McCORMICK, S.C. – (McCormick Messenger)
Earlier this week, 18 third graders at the McCormick Elementary School received a special visit from their public librarian. Thanks to a grant secured by the McCormick County Library, each student received 24 new books to have for their very own. “There was a lot of happy excitement,” said Paul Brown, library director.
These students were attending a Read To Succeed Summer Camp, a program created by S.C. legislation (Act 284) in 2014. The purpose of the legislation is to improve literacy rates of the students in South Carolina. During the camps students are taught by highly qualified teachers who have experience in working with struggling readers. Students also have the opportunity to receive small group and individual instruction to work on their reading, writing, listening, and researching skills.
To bolster these efforts, the South Carolina State Library provided book grants to ten county libraries. These public libraries have worked with their local school districts to make the camps even better. The funding for these grants came through the Library Services and Technology Act via the Institute of Museum and Library Services. South Carolina State Library grants coordinator Wendy Coplen said the grant makes a difference by providing young readers with more opportunities to grow. “We thought if we got more books in the kids’ hands, maybe we could make more of a difference in developing readers,” Coplen said. “We want them to have more opportunities and be able to read books. They might not have access to books or the library. This is an opportunity for them to have their own small library at home.”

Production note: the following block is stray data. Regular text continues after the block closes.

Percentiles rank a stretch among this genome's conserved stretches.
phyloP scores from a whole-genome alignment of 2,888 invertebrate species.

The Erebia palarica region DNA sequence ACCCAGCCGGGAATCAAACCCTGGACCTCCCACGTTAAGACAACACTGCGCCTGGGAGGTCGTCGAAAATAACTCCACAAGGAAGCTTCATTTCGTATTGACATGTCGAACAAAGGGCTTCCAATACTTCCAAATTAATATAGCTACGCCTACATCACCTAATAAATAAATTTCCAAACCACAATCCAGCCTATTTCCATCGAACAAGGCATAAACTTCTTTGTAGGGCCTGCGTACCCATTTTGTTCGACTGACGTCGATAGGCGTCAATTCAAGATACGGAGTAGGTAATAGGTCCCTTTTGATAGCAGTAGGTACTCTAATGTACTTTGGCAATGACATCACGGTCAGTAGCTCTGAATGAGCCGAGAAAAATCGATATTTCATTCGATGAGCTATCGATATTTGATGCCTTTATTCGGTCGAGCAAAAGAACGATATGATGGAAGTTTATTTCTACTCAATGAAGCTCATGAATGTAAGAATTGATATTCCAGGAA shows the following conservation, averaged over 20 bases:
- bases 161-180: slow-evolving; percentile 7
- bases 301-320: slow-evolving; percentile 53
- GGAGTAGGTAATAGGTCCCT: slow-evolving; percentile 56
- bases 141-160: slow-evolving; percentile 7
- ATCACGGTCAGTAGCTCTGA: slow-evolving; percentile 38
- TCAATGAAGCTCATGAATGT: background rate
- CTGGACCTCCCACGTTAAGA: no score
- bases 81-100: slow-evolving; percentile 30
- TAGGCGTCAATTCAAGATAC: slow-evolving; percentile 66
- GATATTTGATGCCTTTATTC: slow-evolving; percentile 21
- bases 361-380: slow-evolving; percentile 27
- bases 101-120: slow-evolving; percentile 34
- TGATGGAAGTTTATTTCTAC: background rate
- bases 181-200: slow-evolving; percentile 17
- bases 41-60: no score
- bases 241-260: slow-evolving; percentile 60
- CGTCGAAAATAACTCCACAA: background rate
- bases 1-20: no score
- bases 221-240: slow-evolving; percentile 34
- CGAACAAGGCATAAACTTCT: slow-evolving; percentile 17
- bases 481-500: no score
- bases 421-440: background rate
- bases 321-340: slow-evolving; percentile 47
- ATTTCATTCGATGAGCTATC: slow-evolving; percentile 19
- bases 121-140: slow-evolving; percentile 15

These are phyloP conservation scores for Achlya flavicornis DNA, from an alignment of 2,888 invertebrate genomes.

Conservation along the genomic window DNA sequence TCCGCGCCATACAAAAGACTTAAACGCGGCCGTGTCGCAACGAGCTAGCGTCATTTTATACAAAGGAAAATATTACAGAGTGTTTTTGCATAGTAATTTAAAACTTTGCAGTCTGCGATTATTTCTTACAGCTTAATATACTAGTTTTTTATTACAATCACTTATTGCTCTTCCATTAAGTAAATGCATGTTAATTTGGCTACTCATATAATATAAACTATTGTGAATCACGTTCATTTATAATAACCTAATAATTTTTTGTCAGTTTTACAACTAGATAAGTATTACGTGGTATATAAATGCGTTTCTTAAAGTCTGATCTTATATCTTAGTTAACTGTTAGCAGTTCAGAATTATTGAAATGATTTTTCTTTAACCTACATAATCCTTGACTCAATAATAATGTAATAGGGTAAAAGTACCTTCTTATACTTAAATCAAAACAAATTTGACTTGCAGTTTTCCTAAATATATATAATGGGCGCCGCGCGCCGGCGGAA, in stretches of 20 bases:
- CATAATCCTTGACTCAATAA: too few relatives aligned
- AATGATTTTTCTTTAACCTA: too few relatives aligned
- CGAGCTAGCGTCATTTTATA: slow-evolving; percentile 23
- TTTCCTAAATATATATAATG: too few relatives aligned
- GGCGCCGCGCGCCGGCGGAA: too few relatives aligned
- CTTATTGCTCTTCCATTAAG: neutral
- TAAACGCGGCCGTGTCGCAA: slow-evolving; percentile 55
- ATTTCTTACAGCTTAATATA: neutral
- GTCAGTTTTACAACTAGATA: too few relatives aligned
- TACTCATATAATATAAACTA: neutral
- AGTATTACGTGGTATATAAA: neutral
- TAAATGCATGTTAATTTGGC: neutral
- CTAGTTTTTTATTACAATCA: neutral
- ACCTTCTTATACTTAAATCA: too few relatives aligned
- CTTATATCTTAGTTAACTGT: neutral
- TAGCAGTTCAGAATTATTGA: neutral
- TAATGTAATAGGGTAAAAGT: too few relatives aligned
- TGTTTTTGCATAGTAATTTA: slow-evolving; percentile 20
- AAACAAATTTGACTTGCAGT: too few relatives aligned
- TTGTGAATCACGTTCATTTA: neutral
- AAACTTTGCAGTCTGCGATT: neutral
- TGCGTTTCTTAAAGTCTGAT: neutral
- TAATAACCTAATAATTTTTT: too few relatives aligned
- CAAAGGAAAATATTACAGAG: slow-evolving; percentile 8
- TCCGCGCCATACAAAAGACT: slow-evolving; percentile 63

The students also enjoyed a field trip to the McCormick County Library. “I want them to feel welcome here and see reading in a positive light,” Brown said.
This story first appeared in The McCormick Messenger.